Intellectual Property — Protecting Your Idea and Invention

Intellectual property overview for product development and commercialization.Intellectual property (IP) is an area that often seems murky and convoluted to inventors; thus, it is pushed to the bottom of the proverbial “to-do” list. However, intellectual property is a key component when it comes to product development and commercialization. Whether you are talking about trademarks or patents, your startup needs to start early when it comes to intellectual property. “IP is becoming more important than ever, as it is the bedrock of invention driving the innovation that is improving lives and disrupting every industry out there.” (Forbes)

“Ideas in your mind have no patent value. They must be expressed or reduced to practice before it is too late” ― Kalyan C. Kankanala

Patents Protect Your Invention

Patents play an integral part in protecting an invention—from the exterior aesthetics to the internal technology. Having a patent for your invention will protect it from copycats and the exclusive intellectual property rights provide you with a stronger market position and distinct business advantages.

A patent for an invention is the grant of a property right to the inventor, issued by the United States Patent and Trademark Office (USPTO). U.S. patent grants are effective only within the United States, U.S. territories, and U.S. possessions. There are three types of patents: utility, design and plant patents.

  1. Utility patents may be granted to anyone who invents or discovers any new and useful process, machine, article of manufacture, or composition of matter, or any new and useful improvement thereof;
  2. Design patents may be granted to anyone who invents a new, original, and ornamental design for an article of manufacture; and
  3. Plant patents may be granted to anyone who invents or discovers and asexually reproduces any distinct and new variety of plant.

From the USPTO: “A patent for an invention is the grant of a property right to the inventor, issued by the United States Patent and Trademark Office. Generally, the term of a new patent is 20 years from the date on which the application for the patent was filed in the United States or, in special cases, from the date an earlier related application was filed, subject to the payment of maintenance fees.”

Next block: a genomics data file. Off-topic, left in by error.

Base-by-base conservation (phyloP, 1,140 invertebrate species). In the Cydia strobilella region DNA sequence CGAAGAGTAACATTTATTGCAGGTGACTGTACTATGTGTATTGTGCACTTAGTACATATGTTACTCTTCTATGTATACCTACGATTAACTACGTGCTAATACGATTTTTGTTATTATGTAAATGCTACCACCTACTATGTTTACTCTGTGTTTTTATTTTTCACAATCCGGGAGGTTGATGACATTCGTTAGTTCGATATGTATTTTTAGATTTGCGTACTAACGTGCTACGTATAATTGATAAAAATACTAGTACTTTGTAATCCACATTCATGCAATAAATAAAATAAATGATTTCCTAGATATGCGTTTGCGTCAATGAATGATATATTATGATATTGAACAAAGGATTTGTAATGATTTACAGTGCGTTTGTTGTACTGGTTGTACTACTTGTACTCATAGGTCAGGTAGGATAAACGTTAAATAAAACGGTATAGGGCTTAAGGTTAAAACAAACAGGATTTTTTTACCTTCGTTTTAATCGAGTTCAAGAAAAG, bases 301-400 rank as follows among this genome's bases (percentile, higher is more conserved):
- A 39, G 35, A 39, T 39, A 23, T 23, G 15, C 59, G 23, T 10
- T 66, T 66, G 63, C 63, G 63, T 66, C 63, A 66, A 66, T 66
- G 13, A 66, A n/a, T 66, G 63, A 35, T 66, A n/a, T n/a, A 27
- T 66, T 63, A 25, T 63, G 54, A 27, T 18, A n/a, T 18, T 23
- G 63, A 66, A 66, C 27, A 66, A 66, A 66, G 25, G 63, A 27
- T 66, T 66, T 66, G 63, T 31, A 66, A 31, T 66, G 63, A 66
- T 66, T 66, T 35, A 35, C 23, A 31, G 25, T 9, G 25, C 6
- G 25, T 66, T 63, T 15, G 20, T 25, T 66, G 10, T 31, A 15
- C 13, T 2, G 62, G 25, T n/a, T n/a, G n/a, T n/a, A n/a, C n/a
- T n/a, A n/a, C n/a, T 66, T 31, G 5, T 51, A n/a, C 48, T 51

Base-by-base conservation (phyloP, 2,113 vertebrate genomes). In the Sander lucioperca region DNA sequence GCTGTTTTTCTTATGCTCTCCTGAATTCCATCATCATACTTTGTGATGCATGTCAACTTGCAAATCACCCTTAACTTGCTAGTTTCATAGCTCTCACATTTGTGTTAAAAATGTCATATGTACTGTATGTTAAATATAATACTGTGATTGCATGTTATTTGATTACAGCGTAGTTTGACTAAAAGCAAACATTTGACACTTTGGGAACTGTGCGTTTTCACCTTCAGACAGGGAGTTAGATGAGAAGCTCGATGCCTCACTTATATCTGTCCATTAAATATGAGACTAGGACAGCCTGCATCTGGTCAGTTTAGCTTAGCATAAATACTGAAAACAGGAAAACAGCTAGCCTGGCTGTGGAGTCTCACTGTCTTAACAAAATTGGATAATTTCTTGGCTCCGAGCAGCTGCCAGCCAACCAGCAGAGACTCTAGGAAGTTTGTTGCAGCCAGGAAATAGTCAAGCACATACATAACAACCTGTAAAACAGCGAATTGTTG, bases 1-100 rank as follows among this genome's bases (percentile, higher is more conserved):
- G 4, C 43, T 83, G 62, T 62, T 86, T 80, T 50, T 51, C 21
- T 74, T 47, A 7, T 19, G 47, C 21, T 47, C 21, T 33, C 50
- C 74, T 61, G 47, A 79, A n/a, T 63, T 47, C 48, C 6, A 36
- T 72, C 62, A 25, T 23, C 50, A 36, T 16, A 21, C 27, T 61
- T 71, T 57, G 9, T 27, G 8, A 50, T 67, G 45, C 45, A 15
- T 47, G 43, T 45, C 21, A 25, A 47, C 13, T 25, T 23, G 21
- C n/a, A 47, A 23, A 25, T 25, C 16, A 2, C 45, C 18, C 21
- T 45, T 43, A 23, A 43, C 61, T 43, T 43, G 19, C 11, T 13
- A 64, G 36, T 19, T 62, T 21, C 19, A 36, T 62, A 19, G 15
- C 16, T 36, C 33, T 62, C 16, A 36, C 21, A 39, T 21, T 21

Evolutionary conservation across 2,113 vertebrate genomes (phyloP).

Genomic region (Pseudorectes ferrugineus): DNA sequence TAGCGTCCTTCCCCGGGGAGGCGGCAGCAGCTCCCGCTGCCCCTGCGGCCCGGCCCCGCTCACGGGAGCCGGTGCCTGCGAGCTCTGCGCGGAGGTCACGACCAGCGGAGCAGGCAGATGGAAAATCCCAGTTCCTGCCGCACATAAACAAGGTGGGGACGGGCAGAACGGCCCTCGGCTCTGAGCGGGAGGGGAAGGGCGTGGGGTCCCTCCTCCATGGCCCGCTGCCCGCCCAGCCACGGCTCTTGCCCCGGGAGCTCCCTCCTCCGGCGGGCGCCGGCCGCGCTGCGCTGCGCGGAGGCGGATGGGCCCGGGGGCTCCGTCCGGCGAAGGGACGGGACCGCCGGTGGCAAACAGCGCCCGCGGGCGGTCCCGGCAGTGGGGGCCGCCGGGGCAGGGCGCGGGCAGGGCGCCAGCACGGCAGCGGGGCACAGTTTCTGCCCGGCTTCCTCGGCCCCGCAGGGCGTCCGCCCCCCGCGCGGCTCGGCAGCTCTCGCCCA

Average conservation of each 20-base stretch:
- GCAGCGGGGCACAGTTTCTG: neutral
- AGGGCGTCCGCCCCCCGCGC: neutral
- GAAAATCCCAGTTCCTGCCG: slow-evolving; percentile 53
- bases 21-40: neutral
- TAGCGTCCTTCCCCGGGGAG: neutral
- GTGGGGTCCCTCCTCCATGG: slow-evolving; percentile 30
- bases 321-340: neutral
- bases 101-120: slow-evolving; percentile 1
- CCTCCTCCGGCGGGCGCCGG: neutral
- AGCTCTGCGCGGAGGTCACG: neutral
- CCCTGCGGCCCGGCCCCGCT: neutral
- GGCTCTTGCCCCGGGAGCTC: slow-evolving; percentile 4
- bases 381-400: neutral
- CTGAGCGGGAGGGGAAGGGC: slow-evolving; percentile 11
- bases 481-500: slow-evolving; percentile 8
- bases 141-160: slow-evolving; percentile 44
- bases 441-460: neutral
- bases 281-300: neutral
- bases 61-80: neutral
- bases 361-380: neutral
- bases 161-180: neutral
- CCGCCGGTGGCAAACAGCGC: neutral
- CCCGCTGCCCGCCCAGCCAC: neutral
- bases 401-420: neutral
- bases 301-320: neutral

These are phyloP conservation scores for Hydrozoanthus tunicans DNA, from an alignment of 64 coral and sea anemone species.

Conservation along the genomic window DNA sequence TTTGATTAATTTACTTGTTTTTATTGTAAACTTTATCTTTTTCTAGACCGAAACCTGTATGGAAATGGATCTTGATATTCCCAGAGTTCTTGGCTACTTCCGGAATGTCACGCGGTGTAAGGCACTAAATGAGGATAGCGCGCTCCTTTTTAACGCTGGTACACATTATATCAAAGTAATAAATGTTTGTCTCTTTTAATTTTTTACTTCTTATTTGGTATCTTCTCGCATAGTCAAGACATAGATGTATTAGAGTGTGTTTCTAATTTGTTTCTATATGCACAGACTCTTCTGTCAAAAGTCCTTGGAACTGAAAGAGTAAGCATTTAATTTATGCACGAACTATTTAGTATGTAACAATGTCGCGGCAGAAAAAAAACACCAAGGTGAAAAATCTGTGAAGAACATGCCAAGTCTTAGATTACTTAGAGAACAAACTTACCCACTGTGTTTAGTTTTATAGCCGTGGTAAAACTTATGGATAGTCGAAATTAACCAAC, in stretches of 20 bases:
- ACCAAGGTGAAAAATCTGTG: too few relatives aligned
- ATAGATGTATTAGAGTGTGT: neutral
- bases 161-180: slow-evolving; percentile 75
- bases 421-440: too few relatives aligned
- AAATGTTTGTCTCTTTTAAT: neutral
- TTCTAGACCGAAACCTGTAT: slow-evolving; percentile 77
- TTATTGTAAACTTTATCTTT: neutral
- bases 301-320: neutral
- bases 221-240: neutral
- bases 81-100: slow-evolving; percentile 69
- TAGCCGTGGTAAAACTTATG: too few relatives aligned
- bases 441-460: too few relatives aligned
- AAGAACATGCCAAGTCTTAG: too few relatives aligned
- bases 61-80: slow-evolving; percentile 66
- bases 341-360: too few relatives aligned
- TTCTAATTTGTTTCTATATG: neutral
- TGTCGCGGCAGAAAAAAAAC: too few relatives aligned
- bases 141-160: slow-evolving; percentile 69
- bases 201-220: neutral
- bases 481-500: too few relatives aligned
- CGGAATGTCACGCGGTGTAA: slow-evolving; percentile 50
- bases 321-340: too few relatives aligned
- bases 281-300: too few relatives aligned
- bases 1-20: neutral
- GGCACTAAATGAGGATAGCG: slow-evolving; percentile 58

Design Patent Overview

Design patents focus on the exterior design, features and overall aesthetics of the product. It is important to note that design patents extend to what is exactly shown in the line drawings, nothing more. For this reason, some products may require multiple design patents. Each design patent would cover a specific physical feature of the product. For example, a car would require multiple design patents because of the size and scope of the invention.

Having high-quality professional line drawings by a CAD designer is extremely advantageous. With a design patent, you are able to use the coveted phrases, patent pending and patent issued on all marketing material, and have confidence that your invention is protected for the next fourteen years. Also, when it comes to cost, design patents are considerably cheaper to file than utility patents.

Utility Patent Overview

Utility patents focus solely on the inner workings of your invention, its unique functions and overall usefulness. While a utility patent is harder to get than a design patent, it offers better intellectual property coverage because of the protections built into the patent system. An invention is deemed useful if it provides an identifiable benefit and is capable of use. People often refer to utility patents as “patents for invention”.

According to the United States Patent and Trademark Office, 90% of the patent documents issued by the USPTO in recent years have been utility patents. With a utility patent your invention will be protected for the next twenty years.

It is important to understand that although you file a utility patent application, there is no guarantee it will be issued. Examiners will review your application and look for prior patents that may conflict with what you are claiming. However, once you are granted a patent, you then have all rights to the invention and can enforce any infringement upon it.

Trademark Overview

A trademark is a form of intellectual property that protects the use of various names, symbols, logos or other manners of identifying a company’s products and services.

From the Patent Trademark Blog: It’s best to search the USPTO trademark database for your startup company name before incorporating. A trademark search will provide not only peace of mind, but also a helpful assurance that you ought to be able to sell product under the desired trademark with lower risk of trademark infringement. Your startup company name will often become the brand you wish to build in the mind of your customers.

When it comes to intellectual property it is always best to consult a licensed Patent Attorney to help you formulate an intellectual property strategy for your startup. Take the time early on during product development to build an IP plan so that your startup is poised for success.

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3D Innovations is a Product Development Company – from the 3D Design to a fully functional 3D Prototype & Product.

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